Tuesday, 10 January 2017

lonely sole

Blame new year's resolutions, but I'm back blogging after a three year hiatus. I think I can promise it will be pretty sporadic, and considerably less theatre based than followers of my previous blogs might be used to.

There also might be the occasional swear word. I’m warning you now.

Anyway…here’s a post about shoes.

It is, I think, of note, how many single shoes we notice abandoned on the streets around our flat.  

If it were pairs I could understand it better. 

Sure, you could feasibly discard a pair were you, for example, an arsehole flytipping type who could not be bothered to walk the few metres to the nearest charity clothing bank, or an inebriated high heel wearer finally crippled by the sheer pressure on the balls of your feet*.

But a lone shoe?
Who leaves a shoe?

There has to be a story...

The lone trainer abandoned by the runner so desperate to achieve a personal best that they would forego a shoe despite the inevitable dog poo and broken glass...

The lone January flip-flop whose erstwhile partner gave up the ghost a couple of streets ago, leaving its antipodean owner just enough walk to decide that the uneven feel of a flip without its flop is worse than retaining one only ever so slightly comfier foot...

Sometimes it is a lone child’s shoe, and this, for some reason, seems particularly poignant.

I’m not talking about a shoe the size that could be tossed, un-noticed from a pushchair in a way that could, frankly, happen to even the most attentive parent – never mind your classic blasé latte and mobile juggling, several grand of bugaboo pushing Balhamite.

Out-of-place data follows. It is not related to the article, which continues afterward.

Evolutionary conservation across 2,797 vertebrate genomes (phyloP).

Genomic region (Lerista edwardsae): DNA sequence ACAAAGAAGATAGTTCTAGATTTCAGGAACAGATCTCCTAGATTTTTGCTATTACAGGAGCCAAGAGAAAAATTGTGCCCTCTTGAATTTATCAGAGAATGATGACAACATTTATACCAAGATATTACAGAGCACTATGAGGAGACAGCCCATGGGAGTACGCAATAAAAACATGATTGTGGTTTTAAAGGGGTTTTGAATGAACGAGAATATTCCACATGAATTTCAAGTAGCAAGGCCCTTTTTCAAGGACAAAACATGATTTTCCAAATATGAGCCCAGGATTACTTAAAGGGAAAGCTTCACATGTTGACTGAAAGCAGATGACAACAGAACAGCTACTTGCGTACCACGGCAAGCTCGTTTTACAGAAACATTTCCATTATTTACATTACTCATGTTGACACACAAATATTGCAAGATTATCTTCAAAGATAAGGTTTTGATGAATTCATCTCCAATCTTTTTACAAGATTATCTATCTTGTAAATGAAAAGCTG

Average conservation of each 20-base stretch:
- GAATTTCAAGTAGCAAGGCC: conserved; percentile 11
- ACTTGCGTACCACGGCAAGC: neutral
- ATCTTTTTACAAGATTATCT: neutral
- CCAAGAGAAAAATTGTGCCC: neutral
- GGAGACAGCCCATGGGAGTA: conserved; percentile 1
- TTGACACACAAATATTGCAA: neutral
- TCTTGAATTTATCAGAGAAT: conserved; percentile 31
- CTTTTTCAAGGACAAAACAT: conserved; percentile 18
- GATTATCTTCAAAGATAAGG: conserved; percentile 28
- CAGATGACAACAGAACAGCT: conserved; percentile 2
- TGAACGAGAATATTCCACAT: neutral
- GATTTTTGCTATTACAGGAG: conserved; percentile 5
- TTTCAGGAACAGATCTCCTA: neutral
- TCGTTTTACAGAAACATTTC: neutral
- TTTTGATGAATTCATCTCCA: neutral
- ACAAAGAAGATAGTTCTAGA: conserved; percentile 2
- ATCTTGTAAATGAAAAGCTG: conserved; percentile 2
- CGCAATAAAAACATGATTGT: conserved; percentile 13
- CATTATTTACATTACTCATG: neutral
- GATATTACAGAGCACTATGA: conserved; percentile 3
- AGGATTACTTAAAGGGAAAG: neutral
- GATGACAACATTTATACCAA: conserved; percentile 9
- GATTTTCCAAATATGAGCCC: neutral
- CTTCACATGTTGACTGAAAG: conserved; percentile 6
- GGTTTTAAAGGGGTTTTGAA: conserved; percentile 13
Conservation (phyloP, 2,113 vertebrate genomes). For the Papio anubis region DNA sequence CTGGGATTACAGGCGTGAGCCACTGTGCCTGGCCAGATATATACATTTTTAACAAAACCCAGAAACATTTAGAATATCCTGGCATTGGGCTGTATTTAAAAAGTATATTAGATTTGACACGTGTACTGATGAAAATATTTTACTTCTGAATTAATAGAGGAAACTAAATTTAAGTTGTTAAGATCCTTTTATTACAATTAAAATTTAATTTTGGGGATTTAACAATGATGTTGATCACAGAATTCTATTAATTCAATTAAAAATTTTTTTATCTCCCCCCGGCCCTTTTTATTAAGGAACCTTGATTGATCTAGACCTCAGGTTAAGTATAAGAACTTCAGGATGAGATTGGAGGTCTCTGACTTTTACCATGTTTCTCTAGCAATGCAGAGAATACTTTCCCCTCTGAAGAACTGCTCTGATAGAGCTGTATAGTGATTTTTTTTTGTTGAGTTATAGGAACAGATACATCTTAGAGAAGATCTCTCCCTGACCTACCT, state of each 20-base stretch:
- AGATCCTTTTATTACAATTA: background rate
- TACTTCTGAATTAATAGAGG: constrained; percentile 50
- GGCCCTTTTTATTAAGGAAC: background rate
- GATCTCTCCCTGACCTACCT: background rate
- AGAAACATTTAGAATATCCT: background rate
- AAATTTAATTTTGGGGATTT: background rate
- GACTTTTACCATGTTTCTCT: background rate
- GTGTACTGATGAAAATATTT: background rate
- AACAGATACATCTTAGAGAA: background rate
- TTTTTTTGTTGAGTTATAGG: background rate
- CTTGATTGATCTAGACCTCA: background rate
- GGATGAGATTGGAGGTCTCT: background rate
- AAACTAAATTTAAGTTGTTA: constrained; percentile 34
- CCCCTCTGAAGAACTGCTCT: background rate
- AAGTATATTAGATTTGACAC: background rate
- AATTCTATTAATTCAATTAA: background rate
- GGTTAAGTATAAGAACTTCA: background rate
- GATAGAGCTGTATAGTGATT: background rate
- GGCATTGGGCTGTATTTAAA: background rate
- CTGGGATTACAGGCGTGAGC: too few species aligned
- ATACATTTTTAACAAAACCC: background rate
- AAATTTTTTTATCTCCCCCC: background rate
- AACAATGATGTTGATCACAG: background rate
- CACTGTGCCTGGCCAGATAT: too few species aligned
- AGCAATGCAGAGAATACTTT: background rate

But the lone shoe of a five or six year old.

To me it always has something haunting about it.

*I used to believe, at least until my mid-twenties that there were essentially two types of high heel wearer…those like me who would hobble around wincing in blistered pain…and high heel demi-gods who floated around on a cloud of leg-flattering bliss. I hated and admired them in equal measure. I have since learned that they, too, are in immense pain but better at hiding it. When a woman (or man, although I have to admit most of my scientific research on the subject has been conducted during my oddly frequent conversations with strangers in ladies’ loos) suggests they have at last found a pair of ‘comfy’ heels – what they mean is that they can wear them for almost an hour without wanting to cry.**

**my dear friend, professional heel wearer Jenni Crane may possibly be the exception here – but I’m still not convinced she hasn’t just developed an extra-ordinary avengers level pain threshold…

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